Norepinephrine administration is controversial during hemorrhagic shock resuscitation to stabilize mean arterial pressure (MAP) level because it could have deleterious effects on local circulations. The authors investigated the effect of norepinephrine on intestinal microcirculation during fluid resuscitation in uncontrolled hemorrhagic shock.
Mice (n = 6 per group) submitted to an uncontrolled hemorrhagic shock by tail section were randomly assigned to a resuscitation with fluid but without norepinephrine to target a MAP level of 50 mmHg (FR50) or 60 mmHg (FR60) or a resuscitation with fluid and norepinephrine to target a MAP level of 50 mmHg (FRNE50) or 60 mmHg (FRNE60). Intestinal microcirculation was observed by intravital microscopy.
Fluid requirements were lower in groups resuscitated with fluid and norepinephrine than in groups resuscitated with fluid without norepinephrine (74.6 ± 45.1 in FR50vs. 28.1 ± 10.0 µl/g in FRNE50; P = 0.004 and 161.9 ± 90.4 in FR60vs. 44.5 ± 24.0 µl/g in FRNE60; P = 0.041). Blood loss was not statistically different between FR50 and FRNE50 (14.8 ± 8.3 vs. 8.5 ± 2.9 µl/g; P = 0.180) but was significantly lower in FRNE60 than in FR60 (10.1 ± 4.2 vs. 22.6 ± 9.6 µl/g; P = 0.015). This beneficial effect was associated with the restoration of intestinal microcirculation to the same extent in fluid resuscitated groups without norepinephrine (FR50 and FR60) and fluid resuscitated groups with norepinephrine (FRNE50 and FRNE60).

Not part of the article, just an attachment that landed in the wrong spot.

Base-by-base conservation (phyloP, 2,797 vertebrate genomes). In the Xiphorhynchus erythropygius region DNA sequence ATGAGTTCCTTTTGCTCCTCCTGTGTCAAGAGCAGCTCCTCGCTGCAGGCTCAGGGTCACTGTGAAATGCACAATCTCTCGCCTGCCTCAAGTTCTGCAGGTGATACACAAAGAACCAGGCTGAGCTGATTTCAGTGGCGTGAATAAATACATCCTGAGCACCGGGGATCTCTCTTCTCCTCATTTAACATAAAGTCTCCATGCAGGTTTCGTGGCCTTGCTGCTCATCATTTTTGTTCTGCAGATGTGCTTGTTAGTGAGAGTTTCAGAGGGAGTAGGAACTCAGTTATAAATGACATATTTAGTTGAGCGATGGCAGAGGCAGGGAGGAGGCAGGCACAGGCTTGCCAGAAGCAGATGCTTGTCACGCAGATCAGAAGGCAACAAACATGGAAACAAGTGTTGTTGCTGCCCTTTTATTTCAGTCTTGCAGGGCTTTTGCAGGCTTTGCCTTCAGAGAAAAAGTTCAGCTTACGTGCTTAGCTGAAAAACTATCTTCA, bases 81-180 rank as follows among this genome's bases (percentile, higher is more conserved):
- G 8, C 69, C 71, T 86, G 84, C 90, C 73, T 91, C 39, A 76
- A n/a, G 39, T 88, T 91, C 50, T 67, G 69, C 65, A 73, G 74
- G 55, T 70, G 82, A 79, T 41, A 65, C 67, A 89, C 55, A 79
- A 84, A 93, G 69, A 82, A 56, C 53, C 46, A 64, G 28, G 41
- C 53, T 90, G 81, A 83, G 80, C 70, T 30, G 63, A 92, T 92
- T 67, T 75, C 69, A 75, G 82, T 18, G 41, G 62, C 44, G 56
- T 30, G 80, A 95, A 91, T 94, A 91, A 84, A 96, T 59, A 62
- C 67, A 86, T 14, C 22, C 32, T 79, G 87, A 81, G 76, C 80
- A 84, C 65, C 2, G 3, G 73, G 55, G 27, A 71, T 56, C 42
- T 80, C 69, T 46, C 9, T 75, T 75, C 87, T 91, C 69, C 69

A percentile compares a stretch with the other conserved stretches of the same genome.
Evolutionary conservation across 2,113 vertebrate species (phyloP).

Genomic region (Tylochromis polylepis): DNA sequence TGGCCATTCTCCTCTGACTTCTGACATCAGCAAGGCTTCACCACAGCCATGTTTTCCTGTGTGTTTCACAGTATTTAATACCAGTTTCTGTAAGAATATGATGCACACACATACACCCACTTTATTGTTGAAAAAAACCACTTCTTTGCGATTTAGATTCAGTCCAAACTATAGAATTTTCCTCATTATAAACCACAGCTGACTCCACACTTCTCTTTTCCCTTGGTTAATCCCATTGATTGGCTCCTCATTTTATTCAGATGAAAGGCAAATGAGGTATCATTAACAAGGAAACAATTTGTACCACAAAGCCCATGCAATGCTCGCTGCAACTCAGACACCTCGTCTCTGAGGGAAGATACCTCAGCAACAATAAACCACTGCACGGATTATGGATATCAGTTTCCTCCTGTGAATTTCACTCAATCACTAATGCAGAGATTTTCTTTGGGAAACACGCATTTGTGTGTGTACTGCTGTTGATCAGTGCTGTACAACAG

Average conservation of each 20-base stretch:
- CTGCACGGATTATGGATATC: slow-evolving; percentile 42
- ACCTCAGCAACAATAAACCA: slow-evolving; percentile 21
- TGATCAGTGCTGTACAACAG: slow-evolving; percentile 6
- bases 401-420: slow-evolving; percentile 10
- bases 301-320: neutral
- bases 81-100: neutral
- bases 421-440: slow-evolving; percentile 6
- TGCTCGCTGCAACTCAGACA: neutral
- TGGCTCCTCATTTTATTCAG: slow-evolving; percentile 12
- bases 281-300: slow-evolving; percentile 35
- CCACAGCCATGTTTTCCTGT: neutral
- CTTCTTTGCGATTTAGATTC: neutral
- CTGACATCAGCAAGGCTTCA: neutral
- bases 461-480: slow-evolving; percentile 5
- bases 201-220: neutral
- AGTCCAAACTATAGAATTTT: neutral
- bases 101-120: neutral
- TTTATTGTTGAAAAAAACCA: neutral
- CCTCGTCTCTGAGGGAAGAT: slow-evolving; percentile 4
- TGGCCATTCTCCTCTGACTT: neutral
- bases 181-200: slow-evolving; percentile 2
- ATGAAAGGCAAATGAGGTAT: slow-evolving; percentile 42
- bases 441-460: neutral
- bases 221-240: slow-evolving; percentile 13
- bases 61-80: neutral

During MAP-directed resuscitation of uncontrolled hemorrhagic shock, the administration of norepinephrine decreased blood loss and fluid requirements while preserving intestinal villi microcirculation.
The administration of both norepinephrine with crystalloid (normal saline [NS]) led to less fluid requirements than when animals only received NS to reach a target blood pressure. There was also no significant difference in the intestinal villi microcirculatory perfusion in the animals resuscitated with NS alone compared to animals given NS and norepinephrine.